Aside from the fact that most of the Series wasn’t particularly competitive, and that it involved teams I can muster only very tepid enthusiasm for or against, I had a problem getting into the Fall Classic this year simply because I’m deeply distracted – not just with work, or personal stuff, but with the *#&@ing election, with which I’ve been unhealthily obsessed for well over a year now.
Don’t get me wrong: if the Yankees or Mets had been in the Series, I would absolutely not have been so focused on silly stuff like a global economic crisis, and I would most likely have been checking baseball sites eight times a day instead of FiveThirtyEight.com (Baseball Prospectus writers: is there anything they can’t do?). As it is, it seems my baseball obsession has finally, temporarily, met its match.
Don’t worry, I’m not going to talk politics here; it seems no comment section is safe these days, and I myself completely lost my sense of humor on this topic weeks ago. But that’s why baseball’s more important to my mental health than ever. At a time when it sometimes seems like an innocuous remark about the weather can provoke partisan shrieking, it feels like one of the last safe havens.
In the office where I’m currently working, there’s an older man, who I’ll call Pete, a very friendly and affable guy, with whom I happen to disagree on virtually every conceivable political point. It was clear from my first day on the job a couple months back that, issues-wise, we were each more or less the other’s worst nightmare. There was, however, exactly one thing we had in common … campaign-finance reform! No, I’m kidding, you were right the first time: baseball.
Most baseball fans are familiar with Walt Whitman’s famous (and it turns out, after some very cursory research, possibly mis-attributed) quote about the game, from Bull Durham if from nowhere else: “I see great things in baseball. It will take our people out-of-doors, fill them with oxygen, give them a larger physical stoicism, tend to relieve us from being a nervous, dyspeptic set, repair those losses and be a blessing to us.”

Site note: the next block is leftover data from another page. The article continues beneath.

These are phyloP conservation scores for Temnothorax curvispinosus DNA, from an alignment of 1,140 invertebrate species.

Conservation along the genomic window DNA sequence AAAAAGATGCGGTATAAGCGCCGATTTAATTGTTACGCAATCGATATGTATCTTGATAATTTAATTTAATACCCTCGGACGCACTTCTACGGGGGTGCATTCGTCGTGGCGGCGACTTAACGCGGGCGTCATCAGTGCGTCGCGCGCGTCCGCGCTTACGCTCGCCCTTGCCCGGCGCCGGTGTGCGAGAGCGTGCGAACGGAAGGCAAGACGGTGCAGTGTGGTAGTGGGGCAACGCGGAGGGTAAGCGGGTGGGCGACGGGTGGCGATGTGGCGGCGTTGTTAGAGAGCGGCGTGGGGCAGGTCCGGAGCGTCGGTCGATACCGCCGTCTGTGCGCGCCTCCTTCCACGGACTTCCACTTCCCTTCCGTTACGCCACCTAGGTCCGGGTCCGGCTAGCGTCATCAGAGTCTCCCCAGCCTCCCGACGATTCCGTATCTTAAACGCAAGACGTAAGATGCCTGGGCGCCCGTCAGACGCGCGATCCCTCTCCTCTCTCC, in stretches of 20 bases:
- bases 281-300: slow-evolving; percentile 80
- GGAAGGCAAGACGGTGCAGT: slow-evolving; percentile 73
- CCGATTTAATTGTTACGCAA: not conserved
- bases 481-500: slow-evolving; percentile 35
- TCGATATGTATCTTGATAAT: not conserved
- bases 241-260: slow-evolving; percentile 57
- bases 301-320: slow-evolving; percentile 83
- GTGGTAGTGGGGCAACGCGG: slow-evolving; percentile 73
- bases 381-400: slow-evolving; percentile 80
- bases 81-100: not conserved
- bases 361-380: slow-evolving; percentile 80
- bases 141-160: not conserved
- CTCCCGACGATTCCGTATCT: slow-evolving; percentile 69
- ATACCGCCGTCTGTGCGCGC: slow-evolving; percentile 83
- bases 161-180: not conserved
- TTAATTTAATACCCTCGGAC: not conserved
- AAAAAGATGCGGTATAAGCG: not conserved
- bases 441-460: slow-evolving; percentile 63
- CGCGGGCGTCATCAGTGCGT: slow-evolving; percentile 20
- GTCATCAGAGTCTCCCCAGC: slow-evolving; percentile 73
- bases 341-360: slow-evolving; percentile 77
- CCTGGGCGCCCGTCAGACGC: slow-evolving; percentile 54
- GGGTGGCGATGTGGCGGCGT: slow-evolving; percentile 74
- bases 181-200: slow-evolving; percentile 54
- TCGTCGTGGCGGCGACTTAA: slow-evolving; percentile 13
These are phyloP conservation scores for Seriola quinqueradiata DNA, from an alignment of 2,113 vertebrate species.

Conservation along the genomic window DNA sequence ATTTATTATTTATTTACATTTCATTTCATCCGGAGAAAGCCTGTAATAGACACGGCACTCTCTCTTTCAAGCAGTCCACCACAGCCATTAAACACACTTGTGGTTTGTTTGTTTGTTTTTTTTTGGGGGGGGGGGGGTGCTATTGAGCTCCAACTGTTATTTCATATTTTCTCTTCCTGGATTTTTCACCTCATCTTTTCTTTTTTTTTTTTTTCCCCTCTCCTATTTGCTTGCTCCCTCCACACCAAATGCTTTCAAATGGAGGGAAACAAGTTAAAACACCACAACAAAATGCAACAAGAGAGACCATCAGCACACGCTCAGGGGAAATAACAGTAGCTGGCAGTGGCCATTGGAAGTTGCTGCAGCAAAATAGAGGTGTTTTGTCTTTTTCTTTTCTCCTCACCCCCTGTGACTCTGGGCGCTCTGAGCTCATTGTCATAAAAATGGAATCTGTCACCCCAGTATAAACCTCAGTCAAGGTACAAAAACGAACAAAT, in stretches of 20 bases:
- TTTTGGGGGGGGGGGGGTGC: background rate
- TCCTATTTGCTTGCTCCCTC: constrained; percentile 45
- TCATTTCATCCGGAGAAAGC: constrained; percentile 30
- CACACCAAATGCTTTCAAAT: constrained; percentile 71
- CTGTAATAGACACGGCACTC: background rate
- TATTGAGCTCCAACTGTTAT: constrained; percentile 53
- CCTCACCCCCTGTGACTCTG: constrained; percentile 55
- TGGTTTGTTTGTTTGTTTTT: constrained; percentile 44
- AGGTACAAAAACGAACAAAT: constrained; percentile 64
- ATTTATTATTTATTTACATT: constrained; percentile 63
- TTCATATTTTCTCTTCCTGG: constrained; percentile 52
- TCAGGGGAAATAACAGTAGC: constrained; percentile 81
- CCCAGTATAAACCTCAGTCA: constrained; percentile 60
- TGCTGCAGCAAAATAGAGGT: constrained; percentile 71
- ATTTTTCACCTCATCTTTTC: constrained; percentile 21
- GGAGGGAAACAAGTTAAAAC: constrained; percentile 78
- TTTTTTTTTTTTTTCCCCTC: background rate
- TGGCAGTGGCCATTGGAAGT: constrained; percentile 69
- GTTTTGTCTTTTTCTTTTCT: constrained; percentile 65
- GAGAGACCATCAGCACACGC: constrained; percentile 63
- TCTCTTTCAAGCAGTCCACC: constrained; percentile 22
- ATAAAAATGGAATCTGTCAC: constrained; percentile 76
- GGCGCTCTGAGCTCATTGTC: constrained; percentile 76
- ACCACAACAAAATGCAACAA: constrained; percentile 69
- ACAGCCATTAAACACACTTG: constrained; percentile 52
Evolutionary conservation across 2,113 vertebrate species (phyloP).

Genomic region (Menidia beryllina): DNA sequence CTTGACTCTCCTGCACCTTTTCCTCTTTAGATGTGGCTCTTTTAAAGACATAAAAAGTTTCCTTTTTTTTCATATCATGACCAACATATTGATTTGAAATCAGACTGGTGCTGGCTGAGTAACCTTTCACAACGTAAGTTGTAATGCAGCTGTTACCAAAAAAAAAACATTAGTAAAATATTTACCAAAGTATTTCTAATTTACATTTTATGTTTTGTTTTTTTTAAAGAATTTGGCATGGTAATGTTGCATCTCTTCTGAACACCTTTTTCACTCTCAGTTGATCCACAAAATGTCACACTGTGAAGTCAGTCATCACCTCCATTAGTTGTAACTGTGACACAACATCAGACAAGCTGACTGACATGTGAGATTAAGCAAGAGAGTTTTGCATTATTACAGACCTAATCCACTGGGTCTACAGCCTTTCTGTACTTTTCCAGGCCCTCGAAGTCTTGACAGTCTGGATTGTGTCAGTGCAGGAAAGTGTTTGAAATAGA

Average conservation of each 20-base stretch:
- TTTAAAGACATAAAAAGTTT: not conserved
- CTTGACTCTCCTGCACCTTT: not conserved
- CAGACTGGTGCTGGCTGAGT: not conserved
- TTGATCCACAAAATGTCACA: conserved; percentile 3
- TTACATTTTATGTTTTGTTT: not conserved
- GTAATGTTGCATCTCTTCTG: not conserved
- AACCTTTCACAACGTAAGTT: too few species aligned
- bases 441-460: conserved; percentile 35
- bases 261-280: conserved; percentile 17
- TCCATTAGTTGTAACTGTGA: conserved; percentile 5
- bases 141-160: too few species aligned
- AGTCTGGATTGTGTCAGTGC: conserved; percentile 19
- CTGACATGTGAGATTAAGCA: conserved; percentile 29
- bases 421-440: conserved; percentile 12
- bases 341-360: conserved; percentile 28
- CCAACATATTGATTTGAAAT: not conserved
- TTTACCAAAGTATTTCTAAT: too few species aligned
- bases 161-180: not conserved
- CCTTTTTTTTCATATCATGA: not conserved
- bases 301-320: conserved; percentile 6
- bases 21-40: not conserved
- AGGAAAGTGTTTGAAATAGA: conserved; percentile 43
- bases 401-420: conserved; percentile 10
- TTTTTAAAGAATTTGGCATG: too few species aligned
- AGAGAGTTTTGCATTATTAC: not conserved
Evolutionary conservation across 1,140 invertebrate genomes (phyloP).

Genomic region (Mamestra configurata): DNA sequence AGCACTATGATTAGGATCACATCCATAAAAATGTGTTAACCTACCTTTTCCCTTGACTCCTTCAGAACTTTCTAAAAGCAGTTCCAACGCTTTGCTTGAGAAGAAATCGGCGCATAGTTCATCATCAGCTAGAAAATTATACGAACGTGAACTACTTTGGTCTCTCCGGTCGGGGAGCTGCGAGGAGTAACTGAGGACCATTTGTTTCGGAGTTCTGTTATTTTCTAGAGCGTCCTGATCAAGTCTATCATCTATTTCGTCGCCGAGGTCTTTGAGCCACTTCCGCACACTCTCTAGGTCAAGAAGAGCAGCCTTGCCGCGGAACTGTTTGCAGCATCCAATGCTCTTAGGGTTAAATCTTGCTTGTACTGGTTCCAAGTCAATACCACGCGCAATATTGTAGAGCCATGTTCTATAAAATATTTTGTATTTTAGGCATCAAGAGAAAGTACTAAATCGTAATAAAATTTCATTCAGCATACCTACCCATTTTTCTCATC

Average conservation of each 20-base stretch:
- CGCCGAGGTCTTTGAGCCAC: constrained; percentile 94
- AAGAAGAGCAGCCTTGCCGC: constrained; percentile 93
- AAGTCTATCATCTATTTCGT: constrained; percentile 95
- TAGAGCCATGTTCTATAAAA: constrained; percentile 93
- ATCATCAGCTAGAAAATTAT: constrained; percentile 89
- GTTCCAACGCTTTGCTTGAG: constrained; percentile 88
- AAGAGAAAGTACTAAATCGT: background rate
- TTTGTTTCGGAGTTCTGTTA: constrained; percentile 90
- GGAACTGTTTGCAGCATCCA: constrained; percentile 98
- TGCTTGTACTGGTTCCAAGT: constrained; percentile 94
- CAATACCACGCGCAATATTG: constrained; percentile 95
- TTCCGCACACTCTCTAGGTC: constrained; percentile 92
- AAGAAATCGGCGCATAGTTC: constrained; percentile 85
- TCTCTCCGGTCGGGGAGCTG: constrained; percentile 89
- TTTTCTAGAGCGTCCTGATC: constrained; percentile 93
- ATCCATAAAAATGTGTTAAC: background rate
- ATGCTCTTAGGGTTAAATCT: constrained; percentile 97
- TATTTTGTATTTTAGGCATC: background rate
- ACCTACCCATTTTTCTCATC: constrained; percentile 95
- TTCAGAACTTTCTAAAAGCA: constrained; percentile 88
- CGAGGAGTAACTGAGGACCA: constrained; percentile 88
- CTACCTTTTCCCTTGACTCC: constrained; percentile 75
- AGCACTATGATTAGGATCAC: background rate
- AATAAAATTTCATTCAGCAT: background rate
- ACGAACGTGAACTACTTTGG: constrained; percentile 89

I’m not sure I’d go quite that far, personally – anyone who thinks baseball relieves nerves and dyspepsia has never watched their team play a close Game 7, and it’s going to take more than Rays vs Phillies to repair our losses. I’m wary of the kind of sentimentalizing that would have us believe that all we need to overcome our pesky differences is a good ball game. Still, I think it’s safe to say it can sometimes, in a small-scale way, be a start.
Pete, my colleague, is a die-hard Yankees fan. He comes over to the area by my cubicle at least once a day, usually, ostensibly to water the half-dead plants there, but really to talk about baseball. And so instead of arguing about the political news every morning, the kind of conversations which start out lighthearted but can eventually get a little heated despite our best intentions, we could talk about the team, or about the playoffs, and instead of arguing about Sarah Palin we can debate whether K-Rod or Papelbon is the bigger douchebag. Now Pete is, as I said, a very nice guy, and I’m sure we’d manage to get along all right without the Yankees, if we had to. But I’m glad we don’t have to.
This phenomenon is, putting aside the games themselves, one of my favorite things about being a baseball fan (or a sports fan more generally). The first thing I do in any strange party, new job, airplane row or other potentially awkward social situation is: find the baseball fans. Even if you don’t have a single other thing in common, that by itself can be enough for hours and hours; I’ve very rarely met a serious baseball fan I couldn’t have a decent conversation with. Not long ago, I had a pretty good talk about the Yankees’ bullpen with a crazy homeless guy on the subway at one in the morning. Granted, it later degenerated into a monologue about how the voices on the radio had stolen his ideas and he was going to make them pay, but from about 59th st. to Atlantic Ave., we were doing pretty well.
The bottom line is, no matter what you believe and no matter who you’re voting for next week, surely we can all take a moment to agree, in the spirit of bipartisanship, that Mariano Rivera is awesome.